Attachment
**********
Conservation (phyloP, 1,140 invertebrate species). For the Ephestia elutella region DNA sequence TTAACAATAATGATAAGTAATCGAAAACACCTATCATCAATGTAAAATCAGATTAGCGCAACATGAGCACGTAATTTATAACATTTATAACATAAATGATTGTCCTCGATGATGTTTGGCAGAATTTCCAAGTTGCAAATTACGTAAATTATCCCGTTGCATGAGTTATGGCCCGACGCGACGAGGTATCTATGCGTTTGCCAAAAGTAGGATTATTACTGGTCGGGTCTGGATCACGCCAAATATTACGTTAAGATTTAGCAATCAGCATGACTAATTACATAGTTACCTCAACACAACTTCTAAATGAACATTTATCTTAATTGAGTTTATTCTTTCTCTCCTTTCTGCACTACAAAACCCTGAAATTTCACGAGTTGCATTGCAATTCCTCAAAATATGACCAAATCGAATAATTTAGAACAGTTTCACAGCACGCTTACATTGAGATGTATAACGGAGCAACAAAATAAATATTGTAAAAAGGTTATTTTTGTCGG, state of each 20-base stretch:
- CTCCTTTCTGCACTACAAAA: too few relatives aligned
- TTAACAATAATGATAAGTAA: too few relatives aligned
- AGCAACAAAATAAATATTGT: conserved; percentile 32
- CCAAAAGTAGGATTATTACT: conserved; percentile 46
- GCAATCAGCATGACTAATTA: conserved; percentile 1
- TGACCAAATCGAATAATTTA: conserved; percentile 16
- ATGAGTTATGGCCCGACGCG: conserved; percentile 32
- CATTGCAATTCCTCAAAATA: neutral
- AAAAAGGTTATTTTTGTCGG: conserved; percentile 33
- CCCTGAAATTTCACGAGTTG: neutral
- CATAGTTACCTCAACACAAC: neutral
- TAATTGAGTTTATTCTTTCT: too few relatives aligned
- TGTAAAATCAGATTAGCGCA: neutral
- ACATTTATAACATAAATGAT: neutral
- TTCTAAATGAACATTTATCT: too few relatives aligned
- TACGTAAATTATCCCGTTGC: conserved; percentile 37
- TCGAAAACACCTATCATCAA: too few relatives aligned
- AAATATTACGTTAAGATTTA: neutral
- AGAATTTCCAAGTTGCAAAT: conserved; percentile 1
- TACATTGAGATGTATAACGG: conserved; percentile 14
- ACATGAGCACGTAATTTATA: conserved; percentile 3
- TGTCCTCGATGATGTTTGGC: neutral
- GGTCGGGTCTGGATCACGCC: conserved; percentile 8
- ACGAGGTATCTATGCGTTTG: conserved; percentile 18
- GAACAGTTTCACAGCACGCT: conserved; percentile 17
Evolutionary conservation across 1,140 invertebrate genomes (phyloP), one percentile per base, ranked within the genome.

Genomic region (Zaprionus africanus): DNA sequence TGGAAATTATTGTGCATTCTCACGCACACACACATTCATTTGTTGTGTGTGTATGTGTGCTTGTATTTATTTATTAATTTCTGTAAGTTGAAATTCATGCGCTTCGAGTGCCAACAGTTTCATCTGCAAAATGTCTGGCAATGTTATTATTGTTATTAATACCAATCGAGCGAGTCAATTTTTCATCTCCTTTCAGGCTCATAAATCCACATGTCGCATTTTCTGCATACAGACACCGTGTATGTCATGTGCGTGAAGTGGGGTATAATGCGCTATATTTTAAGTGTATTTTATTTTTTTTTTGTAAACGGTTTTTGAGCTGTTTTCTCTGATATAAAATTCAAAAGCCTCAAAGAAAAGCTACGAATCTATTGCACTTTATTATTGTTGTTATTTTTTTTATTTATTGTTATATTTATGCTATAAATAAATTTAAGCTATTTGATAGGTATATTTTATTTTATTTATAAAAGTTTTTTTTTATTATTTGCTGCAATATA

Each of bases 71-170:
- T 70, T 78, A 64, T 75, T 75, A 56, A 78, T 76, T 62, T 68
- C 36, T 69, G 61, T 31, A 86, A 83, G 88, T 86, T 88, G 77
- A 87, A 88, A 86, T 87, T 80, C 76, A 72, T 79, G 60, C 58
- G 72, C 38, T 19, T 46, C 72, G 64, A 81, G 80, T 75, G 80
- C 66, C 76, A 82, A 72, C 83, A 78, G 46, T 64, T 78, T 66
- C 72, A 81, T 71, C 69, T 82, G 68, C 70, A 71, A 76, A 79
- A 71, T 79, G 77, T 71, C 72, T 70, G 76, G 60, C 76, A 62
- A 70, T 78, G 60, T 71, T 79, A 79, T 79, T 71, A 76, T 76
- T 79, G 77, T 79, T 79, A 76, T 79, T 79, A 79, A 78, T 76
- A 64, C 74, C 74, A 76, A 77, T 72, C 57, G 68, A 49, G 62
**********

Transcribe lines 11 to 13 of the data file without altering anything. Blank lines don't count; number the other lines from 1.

- CCCTGAAATTTCACGAGTTG: neutral
- CATAGTTACCTCAACACAAC: neutral
- TAATTGAGTTTATTCTTTCT: too few relatives aligned